Pomatiopsis lapidaria - (Say, 1817)
Slender Walker
Taxonomic Status: Accepted
Related ITIS Name(s): Pomatiopsis lapidaria (Say, 1817) (TSN 70737)
French Common Names: pomatiopsis lapidaire
Unique Identifier: ELEMENT_GLOBAL.2.107975
Element Code: IMGASJ9060
Informal Taxonomy: Animals, Invertebrates - Mollusks - Freshwater Snails
 
Kingdom Phylum Class Order Family Genus
Animalia Mollusca Gastropoda Neotaenioglossa Pomatiopsidae Pomatiopsis
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Concept Reference
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Concept Reference: Turgeon, D.D., J.F. Quinn, Jr., A.E. Bogan, E.V. Coan, F.G. Hochberg, W.G. Lyons, P.M. Mikkelsen, R.J. Neves, C.F.E. Roper, G. Rosenberg, B. Roth, A. Scheltema, F.G. Thompson, M. Vecchione, and J.D. Williams. 1998. Common and scientific names of aquatic invertebrates from the United States and Canada: Mollusks. 2nd Edition. American Fisheries Society Special Publication 26, Bethesda, Maryland: 526 pp.
Concept Reference Code: B98TUR01EHUS
Name Used in Concept Reference: Pomatiopsis lapidaria
Conservation Status
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NatureServe Status

Global Status: G5
Global Status Last Reviewed: 05Mar2015
Global Status Last Changed: 14Sep1999
Ranking Methodology Used: Ranked by calculator
Rounded Global Status: G5 - Secure
Reasons: This species is ranked as secure in view of its wide distribution, presumed large population, and lack of known threats.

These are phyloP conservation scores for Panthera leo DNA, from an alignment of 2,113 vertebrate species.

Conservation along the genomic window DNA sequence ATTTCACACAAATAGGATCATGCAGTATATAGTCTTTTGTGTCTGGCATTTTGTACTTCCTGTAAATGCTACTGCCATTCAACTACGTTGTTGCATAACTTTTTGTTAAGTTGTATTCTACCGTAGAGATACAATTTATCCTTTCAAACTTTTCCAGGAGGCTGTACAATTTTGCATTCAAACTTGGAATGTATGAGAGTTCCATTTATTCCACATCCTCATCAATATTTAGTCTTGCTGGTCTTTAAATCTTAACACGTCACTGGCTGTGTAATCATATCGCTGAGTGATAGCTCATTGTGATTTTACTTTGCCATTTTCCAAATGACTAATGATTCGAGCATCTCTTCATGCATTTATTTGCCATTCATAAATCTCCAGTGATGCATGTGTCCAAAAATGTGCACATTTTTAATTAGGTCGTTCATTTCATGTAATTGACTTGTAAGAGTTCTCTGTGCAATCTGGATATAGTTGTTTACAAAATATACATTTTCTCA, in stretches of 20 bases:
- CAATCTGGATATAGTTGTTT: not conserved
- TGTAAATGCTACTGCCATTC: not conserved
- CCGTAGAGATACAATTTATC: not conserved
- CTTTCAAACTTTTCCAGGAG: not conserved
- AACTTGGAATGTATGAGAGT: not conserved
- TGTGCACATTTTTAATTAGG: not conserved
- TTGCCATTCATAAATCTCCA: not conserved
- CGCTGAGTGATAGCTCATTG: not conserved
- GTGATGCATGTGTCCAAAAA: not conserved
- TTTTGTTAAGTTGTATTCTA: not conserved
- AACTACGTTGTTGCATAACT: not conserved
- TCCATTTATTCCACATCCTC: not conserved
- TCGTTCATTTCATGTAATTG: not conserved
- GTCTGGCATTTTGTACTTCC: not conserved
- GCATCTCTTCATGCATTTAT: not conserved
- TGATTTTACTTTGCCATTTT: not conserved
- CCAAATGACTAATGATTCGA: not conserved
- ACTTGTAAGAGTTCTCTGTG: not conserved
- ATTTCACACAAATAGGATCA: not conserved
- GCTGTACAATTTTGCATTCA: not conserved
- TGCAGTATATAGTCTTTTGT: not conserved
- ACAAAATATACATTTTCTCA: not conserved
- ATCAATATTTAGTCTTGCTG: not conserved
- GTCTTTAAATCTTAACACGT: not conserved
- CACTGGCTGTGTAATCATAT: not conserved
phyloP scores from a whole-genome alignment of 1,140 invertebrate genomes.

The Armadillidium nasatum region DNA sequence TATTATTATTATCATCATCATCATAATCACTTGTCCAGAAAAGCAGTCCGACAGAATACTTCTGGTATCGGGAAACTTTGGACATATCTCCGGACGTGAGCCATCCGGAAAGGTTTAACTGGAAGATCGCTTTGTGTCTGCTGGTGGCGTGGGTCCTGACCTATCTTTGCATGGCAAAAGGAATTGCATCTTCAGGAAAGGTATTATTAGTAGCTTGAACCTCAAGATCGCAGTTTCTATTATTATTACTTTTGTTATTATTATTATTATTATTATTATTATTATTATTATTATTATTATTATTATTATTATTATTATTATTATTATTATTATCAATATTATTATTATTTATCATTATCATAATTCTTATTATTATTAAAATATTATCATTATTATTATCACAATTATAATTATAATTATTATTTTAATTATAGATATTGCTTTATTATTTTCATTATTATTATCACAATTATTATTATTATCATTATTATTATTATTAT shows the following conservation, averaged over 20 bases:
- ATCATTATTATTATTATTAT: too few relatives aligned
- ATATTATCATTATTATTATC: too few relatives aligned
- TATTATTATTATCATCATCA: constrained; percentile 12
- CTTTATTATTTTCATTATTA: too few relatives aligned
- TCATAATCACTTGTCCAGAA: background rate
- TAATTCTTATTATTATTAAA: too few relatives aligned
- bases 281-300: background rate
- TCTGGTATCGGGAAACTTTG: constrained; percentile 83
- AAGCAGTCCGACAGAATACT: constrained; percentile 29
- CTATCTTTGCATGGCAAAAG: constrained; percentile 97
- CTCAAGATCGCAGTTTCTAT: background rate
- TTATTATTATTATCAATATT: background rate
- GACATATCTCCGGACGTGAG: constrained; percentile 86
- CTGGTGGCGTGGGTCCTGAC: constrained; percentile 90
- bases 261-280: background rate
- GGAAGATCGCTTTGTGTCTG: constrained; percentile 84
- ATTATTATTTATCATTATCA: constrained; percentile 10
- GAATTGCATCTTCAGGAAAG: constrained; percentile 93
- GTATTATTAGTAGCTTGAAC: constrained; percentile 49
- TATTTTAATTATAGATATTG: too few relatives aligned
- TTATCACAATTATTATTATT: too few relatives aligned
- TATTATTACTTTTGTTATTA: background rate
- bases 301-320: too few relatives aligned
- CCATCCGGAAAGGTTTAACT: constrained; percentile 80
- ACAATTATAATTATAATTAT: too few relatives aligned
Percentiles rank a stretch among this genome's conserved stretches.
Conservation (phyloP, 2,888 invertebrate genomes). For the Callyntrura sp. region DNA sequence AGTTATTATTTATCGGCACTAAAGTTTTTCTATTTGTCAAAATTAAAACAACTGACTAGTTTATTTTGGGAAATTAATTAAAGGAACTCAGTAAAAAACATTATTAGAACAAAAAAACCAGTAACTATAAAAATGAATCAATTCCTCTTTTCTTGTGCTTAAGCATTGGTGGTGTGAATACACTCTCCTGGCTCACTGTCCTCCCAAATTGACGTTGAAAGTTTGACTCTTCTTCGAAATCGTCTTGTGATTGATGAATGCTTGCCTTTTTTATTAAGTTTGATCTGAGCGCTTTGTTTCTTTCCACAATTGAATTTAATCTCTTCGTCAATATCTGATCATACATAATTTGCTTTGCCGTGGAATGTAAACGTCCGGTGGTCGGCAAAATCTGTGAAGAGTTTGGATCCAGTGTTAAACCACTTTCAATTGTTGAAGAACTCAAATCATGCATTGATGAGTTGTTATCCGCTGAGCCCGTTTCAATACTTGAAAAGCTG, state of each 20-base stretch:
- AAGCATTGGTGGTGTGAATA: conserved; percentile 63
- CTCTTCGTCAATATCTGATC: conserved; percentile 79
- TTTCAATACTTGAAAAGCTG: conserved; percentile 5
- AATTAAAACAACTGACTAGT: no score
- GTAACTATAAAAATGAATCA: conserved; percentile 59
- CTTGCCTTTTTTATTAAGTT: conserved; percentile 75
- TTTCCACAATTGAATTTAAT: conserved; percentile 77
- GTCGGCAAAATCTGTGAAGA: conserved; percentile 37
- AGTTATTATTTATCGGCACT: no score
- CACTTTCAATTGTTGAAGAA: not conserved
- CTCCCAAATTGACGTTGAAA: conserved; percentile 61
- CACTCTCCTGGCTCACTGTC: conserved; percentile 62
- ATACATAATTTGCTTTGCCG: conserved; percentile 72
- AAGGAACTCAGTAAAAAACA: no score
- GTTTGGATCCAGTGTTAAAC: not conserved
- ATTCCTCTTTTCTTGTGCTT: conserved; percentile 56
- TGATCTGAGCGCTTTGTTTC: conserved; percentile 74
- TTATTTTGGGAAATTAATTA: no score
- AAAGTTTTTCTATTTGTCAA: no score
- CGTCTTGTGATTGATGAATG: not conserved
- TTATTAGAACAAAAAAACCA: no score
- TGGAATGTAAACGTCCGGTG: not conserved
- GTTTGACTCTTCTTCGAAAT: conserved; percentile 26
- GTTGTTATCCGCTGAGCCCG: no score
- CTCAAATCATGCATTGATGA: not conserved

Nation: United States
National Status: N5 (14Sep1999)
Nation: Canada
National Status: N3 (07May2013)

U.S. & Canada State/Province Status
United States Alabama (S4), Connecticut (S1), Delaware (S1), Illinois (SNR), Indiana (SNR), Iowa (SNR), Kansas (S1), Kentucky (S4), Louisiana (SNR), Maryland (SNR), Massachusetts (S1), Michigan (SNR), Missouri (S3), New Jersey (SNR), New Mexico (SNR), New York (S3), North Carolina (SU), Ohio (S2), Oklahoma (S4?), Pennsylvania (S1S3), South Carolina (SNR), South Dakota (SNR), Tennessee (S5?), Texas (SNR), Virginia (S4), West Virginia (S3), Wisconsin (SH)
Canada Ontario (S3), Quebec (SNR)

Other Statuses

Committee on the Status of Endangered Wildlife in Canada (COSEWIC): Candidate (Low) (26Jan2015)

NatureServe Global Conservation Status Factors

Range Extent: 200,000-2,500,000 square km (about 80,000-1,000,000 square miles)
Range Extent Comments: This species ranges from the Great Lakes and St. Lawrence drainages in Canada and the eastern United States, from Massachusetts and Connecticut south to Georgia and west to Iowa, Missouri, Kansas, Texas and New Mexico (Burch 1989, Clarke 1981, Wu et al. 1997, Stewart 2006).

Number of Occurrences: > 300